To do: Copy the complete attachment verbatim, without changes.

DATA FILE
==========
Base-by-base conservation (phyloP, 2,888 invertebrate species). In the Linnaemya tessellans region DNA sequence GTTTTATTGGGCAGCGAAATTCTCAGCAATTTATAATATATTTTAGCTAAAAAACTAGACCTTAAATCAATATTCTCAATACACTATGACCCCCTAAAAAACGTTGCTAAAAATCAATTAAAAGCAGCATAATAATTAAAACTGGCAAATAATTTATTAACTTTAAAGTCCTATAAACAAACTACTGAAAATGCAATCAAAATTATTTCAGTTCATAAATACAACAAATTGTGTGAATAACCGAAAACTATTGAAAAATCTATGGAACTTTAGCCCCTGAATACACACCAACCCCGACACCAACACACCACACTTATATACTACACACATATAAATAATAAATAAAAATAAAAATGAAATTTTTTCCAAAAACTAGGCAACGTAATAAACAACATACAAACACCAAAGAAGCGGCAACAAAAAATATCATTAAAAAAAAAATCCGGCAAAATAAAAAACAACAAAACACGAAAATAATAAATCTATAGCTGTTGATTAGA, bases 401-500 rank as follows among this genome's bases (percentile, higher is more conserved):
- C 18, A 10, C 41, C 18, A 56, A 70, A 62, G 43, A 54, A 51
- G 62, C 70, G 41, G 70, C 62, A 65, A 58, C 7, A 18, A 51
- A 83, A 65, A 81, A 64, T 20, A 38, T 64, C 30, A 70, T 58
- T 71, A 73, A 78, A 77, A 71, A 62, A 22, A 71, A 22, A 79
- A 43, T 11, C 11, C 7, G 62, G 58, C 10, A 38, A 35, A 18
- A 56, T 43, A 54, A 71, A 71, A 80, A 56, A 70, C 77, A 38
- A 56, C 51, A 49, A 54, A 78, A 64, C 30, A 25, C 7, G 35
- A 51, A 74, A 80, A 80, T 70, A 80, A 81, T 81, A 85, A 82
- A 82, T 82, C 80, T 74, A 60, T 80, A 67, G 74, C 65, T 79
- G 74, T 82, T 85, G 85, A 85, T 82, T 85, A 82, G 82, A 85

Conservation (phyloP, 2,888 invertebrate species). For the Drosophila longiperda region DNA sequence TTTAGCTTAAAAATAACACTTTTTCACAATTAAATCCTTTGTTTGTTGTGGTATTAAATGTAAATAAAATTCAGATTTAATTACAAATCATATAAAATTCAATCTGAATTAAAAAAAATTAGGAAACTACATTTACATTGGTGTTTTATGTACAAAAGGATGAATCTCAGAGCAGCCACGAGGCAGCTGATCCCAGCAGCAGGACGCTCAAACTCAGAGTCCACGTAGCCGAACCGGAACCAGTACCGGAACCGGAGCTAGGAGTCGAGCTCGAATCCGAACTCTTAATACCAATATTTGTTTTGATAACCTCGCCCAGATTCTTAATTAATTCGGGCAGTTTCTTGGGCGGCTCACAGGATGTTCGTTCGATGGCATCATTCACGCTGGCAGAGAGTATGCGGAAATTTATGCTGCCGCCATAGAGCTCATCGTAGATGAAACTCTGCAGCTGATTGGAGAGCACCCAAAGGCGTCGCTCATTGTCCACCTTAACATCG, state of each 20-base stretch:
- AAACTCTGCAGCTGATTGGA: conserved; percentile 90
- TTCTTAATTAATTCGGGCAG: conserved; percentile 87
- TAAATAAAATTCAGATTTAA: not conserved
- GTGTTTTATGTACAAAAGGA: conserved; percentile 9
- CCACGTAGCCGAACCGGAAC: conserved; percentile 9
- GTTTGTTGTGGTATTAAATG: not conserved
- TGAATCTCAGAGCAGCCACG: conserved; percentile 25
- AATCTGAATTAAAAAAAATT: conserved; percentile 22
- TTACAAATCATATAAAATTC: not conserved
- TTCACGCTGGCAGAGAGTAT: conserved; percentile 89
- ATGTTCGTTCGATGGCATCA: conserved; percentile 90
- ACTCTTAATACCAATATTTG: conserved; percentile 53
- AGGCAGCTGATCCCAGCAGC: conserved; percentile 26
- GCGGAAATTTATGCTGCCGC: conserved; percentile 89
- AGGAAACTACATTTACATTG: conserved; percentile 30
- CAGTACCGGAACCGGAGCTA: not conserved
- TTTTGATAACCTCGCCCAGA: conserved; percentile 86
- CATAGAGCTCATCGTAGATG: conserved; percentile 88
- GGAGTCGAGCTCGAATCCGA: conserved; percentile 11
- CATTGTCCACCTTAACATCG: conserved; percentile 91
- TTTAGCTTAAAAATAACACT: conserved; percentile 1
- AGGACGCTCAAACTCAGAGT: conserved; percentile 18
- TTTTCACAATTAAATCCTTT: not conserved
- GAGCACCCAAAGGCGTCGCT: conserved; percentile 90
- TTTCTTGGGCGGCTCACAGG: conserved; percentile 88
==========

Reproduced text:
Base-by-base conservation (phyloP, 2,888 invertebrate species). In the Linnaemya tessellans region DNA sequence GTTTTATTGGGCAGCGAAATTCTCAGCAATTTATAATATATTTTAGCTAAAAAACTAGACCTTAAATCAATATTCTCAATACACTATGACCCCCTAAAAAACGTTGCTAAAAATCAATTAAAAGCAGCATAATAATTAAAACTGGCAAATAATTTATTAACTTTAAAGTCCTATAAACAAACTACTGAAAATGCAATCAAAATTATTTCAGTTCATAAATACAACAAATTGTGTGAATAACCGAAAACTATTGAAAAATCTATGGAACTTTAGCCCCTGAATACACACCAACCCCGACACCAACACACCACACTTATATACTACACACATATAAATAATAAATAAAAATAAAAATGAAATTTTTTCCAAAAACTAGGCAACGTAATAAACAACATACAAACACCAAAGAAGCGGCAACAAAAAATATCATTAAAAAAAAAATCCGGCAAAATAAAAAACAACAAAACACGAAAATAATAAATCTATAGCTGTTGATTAGA, bases 401-500 rank as follows among this genome's bases (percentile, higher is more conserved):
- C 18, A 10, C 41, C 18, A 56, A 70, A 62, G 43, A 54, A 51
- G 62, C 70, G 41, G 70, C 62, A 65, A 58, C 7, A 18, A 51
- A 83, A 65, A 81, A 64, T 20, A 38, T 64, C 30, A 70, T 58
- T 71, A 73, A 78, A 77, A 71, A 62, A 22, A 71, A 22, A 79
- A 43, T 11, C 11, C 7, G 62, G 58, C 10, A 38, A 35, A 18
- A 56, T 43, A 54, A 71, A 71, A 80, A 56, A 70, C 77, A 38
- A 56, C 51, A 49, A 54, A 78, A 64, C 30, A 25, C 7, G 35
- A 51, A 74, A 80, A 80, T 70, A 80, A 81, T 81, A 85, A 82
- A 82, T 82, C 80, T 74, A 60, T 80, A 67, G 74, C 65, T 79
- G 74, T 82, T 85, G 85, A 85, T 82, T 85, A 82, G 82, A 85

Conservation (phyloP, 2,888 invertebrate species). For the Drosophila longiperda region DNA sequence TTTAGCTTAAAAATAACACTTTTTCACAATTAAATCCTTTGTTTGTTGTGGTATTAAATGTAAATAAAATTCAGATTTAATTACAAATCATATAAAATTCAATCTGAATTAAAAAAAATTAGGAAACTACATTTACATTGGTGTTTTATGTACAAAAGGATGAATCTCAGAGCAGCCACGAGGCAGCTGATCCCAGCAGCAGGACGCTCAAACTCAGAGTCCACGTAGCCGAACCGGAACCAGTACCGGAACCGGAGCTAGGAGTCGAGCTCGAATCCGAACTCTTAATACCAATATTTGTTTTGATAACCTCGCCCAGATTCTTAATTAATTCGGGCAGTTTCTTGGGCGGCTCACAGGATGTTCGTTCGATGGCATCATTCACGCTGGCAGAGAGTATGCGGAAATTTATGCTGCCGCCATAGAGCTCATCGTAGATGAAACTCTGCAGCTGATTGGAGAGCACCCAAAGGCGTCGCTCATTGTCCACCTTAACATCG, state of each 20-base stretch:
- AAACTCTGCAGCTGATTGGA: conserved; percentile 90
- TTCTTAATTAATTCGGGCAG: conserved; percentile 87
- TAAATAAAATTCAGATTTAA: not conserved
- GTGTTTTATGTACAAAAGGA: conserved; percentile 9
- CCACGTAGCCGAACCGGAAC: conserved; percentile 9
- GTTTGTTGTGGTATTAAATG: not conserved
- TGAATCTCAGAGCAGCCACG: conserved; percentile 25
- AATCTGAATTAAAAAAAATT: conserved; percentile 22
- TTACAAATCATATAAAATTC: not conserved
- TTCACGCTGGCAGAGAGTAT: conserved; percentile 89
- ATGTTCGTTCGATGGCATCA: conserved; percentile 90
- ACTCTTAATACCAATATTTG: conserved; percentile 53
- AGGCAGCTGATCCCAGCAGC: conserved; percentile 26
- GCGGAAATTTATGCTGCCGC: conserved; percentile 89
- AGGAAACTACATTTACATTG: conserved; percentile 30
- CAGTACCGGAACCGGAGCTA: not conserved
- TTTTGATAACCTCGCCCAGA: conserved; percentile 86
- CATAGAGCTCATCGTAGATG: conserved; percentile 88
- GGAGTCGAGCTCGAATCCGA: conserved; percentile 11
- CATTGTCCACCTTAACATCG: conserved; percentile 91
- TTTAGCTTAAAAATAACACT: conserved; percentile 1
- AGGACGCTCAAACTCAGAGT: conserved; percentile 18
- TTTTCACAATTAAATCCTTT: not conserved
- GAGCACCCAAAGGCGTCGCT: conserved; percentile 90
- TTTCTTGGGCGGCTCACAGG: conserved; percentile 88